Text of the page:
The night Danny, Brian and myself finished the album, I unwound so much through the relief of completing the project, that I laughed hysterically, unable to stop, freaking Danny and Brian out slightly. It had been so hard to write, organise and record this record, but we had done it and we were very proud of the results.
We took the cover photo in Richmond, with our dear friend Justin Thomas on camera duty again. Justin took the ’Lank Haired Girl…’ album cover and fantastic shots of our previous band, J.D. & Bob at The Garage. He had only brought a huge lens with him by mistake. We had to sit under the tree, miles away and stay in touch by ‘phone. People wondered what on earth we were doing!
We tried the idea of releasing our new album to coincide with the Green Man again, to get maximum exposure.
Here’s ’In Spite Of Love’ from ’The Quickening’.
The album got some wonderful reviews. Including this 4 star one, written by Peter Paphides in ’The Times’.
We played the festival that year but with no time to rehearse, we weren’t great. We had members of Daimh, Rudy and Des join us on stage, but it was all very ramshackle.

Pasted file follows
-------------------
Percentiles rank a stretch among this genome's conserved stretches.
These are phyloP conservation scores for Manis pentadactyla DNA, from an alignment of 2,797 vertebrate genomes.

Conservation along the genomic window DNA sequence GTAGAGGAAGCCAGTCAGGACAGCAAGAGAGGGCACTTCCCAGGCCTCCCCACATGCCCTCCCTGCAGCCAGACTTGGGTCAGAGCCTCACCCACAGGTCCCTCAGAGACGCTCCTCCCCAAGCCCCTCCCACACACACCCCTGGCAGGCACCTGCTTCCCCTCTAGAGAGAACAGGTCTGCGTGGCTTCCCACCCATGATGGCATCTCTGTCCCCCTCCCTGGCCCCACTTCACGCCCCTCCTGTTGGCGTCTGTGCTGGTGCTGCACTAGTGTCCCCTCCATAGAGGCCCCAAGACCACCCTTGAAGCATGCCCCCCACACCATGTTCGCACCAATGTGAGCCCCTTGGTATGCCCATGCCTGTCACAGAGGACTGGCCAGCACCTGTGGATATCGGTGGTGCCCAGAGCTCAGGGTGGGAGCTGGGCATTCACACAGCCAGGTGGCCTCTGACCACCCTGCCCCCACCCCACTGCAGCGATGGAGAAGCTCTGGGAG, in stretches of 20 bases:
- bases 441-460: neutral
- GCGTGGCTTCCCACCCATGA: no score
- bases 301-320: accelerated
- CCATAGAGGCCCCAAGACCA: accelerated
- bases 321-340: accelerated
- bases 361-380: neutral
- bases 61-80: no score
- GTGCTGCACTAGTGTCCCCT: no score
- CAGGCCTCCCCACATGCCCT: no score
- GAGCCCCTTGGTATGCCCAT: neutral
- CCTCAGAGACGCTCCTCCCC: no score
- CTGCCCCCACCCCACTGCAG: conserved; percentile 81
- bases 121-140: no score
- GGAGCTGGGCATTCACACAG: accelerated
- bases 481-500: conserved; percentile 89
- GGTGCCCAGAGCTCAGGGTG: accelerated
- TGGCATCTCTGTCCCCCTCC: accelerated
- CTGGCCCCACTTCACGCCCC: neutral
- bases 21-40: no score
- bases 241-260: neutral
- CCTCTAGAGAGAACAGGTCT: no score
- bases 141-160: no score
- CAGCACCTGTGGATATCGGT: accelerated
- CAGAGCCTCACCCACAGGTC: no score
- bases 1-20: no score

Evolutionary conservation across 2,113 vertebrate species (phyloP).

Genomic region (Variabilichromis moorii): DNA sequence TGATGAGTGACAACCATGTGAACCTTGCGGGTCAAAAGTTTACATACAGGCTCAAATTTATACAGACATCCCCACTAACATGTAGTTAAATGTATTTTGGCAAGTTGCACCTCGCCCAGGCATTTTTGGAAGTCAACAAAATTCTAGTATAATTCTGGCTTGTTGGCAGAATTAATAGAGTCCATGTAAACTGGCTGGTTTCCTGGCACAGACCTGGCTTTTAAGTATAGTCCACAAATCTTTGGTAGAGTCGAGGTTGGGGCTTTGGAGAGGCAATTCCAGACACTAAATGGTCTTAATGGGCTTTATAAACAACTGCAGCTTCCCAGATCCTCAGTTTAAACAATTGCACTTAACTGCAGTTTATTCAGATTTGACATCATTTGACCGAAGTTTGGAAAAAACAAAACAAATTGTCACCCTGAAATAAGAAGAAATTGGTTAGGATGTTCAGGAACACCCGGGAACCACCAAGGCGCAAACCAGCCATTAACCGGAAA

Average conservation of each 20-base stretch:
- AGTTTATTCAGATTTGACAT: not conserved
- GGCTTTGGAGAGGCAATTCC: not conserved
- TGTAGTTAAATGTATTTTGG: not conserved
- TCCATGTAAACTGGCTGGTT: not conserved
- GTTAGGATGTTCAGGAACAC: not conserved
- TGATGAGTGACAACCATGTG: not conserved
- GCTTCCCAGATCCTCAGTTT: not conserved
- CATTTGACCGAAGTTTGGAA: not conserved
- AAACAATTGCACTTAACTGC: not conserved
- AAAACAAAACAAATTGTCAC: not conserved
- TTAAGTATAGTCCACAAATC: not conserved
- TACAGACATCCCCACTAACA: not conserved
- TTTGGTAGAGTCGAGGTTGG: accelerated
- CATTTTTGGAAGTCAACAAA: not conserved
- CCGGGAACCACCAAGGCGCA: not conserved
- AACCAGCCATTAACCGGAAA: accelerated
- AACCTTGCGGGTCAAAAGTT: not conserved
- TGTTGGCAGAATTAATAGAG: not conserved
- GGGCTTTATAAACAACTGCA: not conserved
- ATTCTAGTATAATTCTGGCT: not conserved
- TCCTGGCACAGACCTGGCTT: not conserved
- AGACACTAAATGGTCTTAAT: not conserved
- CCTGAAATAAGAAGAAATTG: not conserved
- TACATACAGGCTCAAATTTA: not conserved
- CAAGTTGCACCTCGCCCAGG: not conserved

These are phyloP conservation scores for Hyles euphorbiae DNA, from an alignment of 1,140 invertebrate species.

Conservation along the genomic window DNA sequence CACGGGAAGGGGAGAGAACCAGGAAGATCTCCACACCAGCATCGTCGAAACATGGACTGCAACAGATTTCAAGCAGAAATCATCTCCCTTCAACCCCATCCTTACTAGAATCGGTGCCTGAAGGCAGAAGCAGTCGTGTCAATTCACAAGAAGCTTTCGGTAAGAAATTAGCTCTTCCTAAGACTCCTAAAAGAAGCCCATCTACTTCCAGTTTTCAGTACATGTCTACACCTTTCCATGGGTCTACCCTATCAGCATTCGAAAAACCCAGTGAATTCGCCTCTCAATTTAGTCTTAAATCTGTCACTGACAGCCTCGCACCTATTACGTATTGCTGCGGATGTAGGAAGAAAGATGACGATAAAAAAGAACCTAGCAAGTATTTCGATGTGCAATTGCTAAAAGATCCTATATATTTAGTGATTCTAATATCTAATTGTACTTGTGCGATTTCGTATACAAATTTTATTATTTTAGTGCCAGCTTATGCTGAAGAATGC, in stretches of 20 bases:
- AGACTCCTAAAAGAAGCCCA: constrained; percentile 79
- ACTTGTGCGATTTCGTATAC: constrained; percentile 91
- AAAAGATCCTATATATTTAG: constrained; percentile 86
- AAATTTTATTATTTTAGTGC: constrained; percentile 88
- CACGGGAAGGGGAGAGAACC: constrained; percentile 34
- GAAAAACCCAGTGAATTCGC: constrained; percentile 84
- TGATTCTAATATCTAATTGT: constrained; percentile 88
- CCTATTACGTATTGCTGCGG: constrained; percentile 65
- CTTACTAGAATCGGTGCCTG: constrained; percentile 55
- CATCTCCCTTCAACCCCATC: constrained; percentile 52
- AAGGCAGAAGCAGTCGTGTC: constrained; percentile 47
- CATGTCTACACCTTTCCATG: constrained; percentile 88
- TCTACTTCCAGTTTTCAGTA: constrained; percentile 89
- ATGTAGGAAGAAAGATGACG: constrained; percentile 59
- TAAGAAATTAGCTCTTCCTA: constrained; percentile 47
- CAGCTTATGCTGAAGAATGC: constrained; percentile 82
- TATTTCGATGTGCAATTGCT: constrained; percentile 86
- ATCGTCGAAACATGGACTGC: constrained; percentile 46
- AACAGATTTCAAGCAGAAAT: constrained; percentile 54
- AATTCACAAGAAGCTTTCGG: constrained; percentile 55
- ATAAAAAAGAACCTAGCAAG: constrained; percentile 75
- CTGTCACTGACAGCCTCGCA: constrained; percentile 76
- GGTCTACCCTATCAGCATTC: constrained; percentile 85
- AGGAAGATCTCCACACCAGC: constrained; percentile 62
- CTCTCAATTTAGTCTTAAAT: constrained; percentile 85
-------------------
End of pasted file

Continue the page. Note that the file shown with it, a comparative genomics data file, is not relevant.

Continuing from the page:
The festival got a 5 star review from ’The Times’, which featured the most God-awful photo of me singing. The Green Man was so off the scale in terms of taking over our lives by then, my hair was all crazy looking and my face is pure stress personified. (It was also one of the most incredible weekends of my life, Green Man that year).
After that festival we were meant to play some dates in Spain but we were in no condition to do so. We had to cancel them which in effect got us dropped by our Spanish label.
We did manage to play a short UK tour. We asked Mathew Priest and Rudy Carroll if they would complete the live band with Danny and myself. Although there wasn’t really much energy left for It’s Jo and Danny at this point, this was however, the start of our next musical venture – The Yellow Moon Band.
It’s Jo and Danny on iTunes